[Ach] justifing config. settings in the paper
iang at iang.org
Fri Nov 15 10:14:28 CET 2013
the devil's advocate says:
On 15/11/13 11:57 AM, L. Aaron Kaplan wrote:
> On Nov 15, 2013, at 4:40 AM, Aaron Zauner <azet at azet.org> wrote:
>> I just sent the paper to a collegue of mine who made a good remark: Whats completely missing is a justification for the settings we dropped in the paper - i.e. i’d suggest to add a short paragraph after every verbatim config text that reads “Justification: […]” explaining why we chose those settings in addition we should add a second paragraph “Note on compability: […]” explaining for example which parts of the configuration won’t work with older versions of daemons (think apache, ssh, nginx,..) and which parts break certain clients. This is paramount since administrators will not deploy settings if they find out they do not work in practice - which would make the paper quite useless.
>> Whats your opinion?
> Absolutely correct!
> See also the TODO.txt file:
> "* document (cite) EVERYTHING! Why we chose certain values. References, references, references. Otherwise it does not count!
> That's something we need to fix before the first release.
I was about to say exactly the reverse :) the paper reads to me like a
maillist thread still trying to find its way. Instead, it needs to read
like 7.1 or section 8:
"Use this set of params. It has these consequences..."
I don't think you need to justify anything in the paper. If you include
justifications, the paper will balloon, justification will become the
source of endless discussions, and it will provide all the excuses that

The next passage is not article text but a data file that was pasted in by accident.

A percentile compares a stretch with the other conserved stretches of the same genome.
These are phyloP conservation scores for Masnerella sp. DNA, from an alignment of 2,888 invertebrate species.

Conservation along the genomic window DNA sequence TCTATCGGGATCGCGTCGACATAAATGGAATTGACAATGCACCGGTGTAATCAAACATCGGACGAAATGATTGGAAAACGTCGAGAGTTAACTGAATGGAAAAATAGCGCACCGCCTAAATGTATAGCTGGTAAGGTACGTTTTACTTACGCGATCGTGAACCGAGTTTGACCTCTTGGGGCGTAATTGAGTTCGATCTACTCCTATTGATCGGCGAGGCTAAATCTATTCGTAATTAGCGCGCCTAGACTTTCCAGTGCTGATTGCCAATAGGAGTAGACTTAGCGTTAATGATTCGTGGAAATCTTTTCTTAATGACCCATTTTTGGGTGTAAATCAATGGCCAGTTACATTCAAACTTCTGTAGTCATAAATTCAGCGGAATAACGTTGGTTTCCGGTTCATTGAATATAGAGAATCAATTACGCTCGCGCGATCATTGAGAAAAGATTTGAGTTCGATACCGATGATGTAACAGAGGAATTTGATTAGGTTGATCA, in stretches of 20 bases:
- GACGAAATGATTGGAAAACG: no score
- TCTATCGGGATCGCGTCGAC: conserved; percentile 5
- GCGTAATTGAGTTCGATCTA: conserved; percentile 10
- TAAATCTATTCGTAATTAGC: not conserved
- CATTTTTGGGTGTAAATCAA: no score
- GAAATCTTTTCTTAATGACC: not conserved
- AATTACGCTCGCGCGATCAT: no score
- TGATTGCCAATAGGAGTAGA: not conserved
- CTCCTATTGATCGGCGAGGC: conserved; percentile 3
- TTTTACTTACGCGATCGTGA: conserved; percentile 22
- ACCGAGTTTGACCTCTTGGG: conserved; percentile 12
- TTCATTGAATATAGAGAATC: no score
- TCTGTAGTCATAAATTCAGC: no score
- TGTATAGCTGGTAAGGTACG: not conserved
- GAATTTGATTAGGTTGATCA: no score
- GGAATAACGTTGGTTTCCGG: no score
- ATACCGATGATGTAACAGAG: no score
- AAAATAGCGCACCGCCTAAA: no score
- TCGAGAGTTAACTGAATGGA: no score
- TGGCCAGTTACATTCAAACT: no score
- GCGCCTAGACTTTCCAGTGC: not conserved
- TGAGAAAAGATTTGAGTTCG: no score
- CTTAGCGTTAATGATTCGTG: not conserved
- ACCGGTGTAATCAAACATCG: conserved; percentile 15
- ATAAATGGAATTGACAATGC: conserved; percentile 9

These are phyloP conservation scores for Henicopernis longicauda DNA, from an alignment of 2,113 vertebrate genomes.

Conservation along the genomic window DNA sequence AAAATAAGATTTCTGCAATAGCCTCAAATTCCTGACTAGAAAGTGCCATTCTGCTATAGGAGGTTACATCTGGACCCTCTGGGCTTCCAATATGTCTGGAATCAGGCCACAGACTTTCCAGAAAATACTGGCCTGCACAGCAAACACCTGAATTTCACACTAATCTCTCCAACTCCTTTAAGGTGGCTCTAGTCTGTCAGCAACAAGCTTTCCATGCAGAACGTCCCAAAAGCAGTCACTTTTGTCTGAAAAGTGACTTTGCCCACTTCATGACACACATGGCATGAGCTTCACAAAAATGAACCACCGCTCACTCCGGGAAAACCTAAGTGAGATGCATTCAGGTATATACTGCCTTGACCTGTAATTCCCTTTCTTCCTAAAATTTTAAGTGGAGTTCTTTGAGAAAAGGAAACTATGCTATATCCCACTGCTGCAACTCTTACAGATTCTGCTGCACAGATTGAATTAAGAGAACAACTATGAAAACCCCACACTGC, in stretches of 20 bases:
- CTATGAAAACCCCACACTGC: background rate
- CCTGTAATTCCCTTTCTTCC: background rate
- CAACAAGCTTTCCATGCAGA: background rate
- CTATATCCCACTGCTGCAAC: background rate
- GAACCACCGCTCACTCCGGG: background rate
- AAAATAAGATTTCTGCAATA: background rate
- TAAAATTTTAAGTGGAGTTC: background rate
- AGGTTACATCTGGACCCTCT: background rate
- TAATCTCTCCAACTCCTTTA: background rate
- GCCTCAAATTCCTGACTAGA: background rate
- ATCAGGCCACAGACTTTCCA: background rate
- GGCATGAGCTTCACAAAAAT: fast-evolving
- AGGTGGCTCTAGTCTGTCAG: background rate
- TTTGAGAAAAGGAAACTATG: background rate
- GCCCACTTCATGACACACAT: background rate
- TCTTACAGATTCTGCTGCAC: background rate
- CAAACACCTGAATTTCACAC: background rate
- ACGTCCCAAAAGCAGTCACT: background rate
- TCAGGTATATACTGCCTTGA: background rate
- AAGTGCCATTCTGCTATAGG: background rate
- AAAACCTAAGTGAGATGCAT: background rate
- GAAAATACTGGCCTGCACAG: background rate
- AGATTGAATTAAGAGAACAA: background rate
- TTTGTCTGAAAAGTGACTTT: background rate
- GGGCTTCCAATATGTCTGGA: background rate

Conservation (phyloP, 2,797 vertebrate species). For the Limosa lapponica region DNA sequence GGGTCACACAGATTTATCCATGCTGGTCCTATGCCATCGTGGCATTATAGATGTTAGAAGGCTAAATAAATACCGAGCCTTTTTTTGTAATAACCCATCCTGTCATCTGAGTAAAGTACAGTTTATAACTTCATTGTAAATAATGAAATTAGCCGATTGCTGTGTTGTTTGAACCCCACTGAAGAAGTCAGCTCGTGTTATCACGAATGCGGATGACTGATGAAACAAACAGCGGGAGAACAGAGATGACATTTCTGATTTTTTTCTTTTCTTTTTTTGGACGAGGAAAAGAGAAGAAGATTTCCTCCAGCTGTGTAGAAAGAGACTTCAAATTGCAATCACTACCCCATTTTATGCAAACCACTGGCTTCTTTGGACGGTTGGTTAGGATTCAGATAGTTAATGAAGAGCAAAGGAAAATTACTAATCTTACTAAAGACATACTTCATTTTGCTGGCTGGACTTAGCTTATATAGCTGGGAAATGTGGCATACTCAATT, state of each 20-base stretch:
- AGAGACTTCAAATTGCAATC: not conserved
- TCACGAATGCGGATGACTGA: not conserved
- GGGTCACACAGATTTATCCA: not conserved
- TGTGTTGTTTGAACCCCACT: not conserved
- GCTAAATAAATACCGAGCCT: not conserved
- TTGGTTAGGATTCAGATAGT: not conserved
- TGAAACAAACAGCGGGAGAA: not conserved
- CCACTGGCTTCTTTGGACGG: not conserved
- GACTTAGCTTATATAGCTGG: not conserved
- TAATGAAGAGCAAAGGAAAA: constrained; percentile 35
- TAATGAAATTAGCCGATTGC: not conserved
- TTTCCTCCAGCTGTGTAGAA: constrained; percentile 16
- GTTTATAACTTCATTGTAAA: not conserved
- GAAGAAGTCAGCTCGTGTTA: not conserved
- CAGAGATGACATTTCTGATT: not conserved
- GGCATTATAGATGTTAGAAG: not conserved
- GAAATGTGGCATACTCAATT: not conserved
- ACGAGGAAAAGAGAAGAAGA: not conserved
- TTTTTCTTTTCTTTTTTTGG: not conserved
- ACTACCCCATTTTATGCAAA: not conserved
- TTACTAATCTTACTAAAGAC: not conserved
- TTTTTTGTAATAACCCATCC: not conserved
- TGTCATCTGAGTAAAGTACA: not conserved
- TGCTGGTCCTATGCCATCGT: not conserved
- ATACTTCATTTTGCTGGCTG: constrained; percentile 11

people need to ignore it ...
OTOH, you might refer to a wiki page or a mailing list where the
justification is being worked on. Obviously, each section's
recommendations are dynamic ...
As an example of this, consider the discussion on ECC: it's still
formative. We have no recommendation. We don't know what they did ...
and we don't know what they didn't do.
Yet. We're finding out ... I found out the other day (See crypto
mailing list) that the Suite A classified ciphers are indeed promoting
the EC curves in exactly the same style as NIST in a big way.
This tells us that EC is good. Which then leaves the question as to
whether the chosen NIST influenced EC curves/suites are suspect, still
an open question (footnote 19). Which for example then tells us that
(eg) the work in TLS to add in DJB curves is a good thing.
But, we can't recommend anything there as yet, as DJB isn't complete and
we don't know about the other curves.
If you pinned me down, I would say: use the curves that are already in
TLS. You likely won't be worse off than not using TLS at all... And we
can upgrade later :) But that's just me. Committee-wise, I'd say the
"Recommendations concerning ECC are currently too hard to make. Watch
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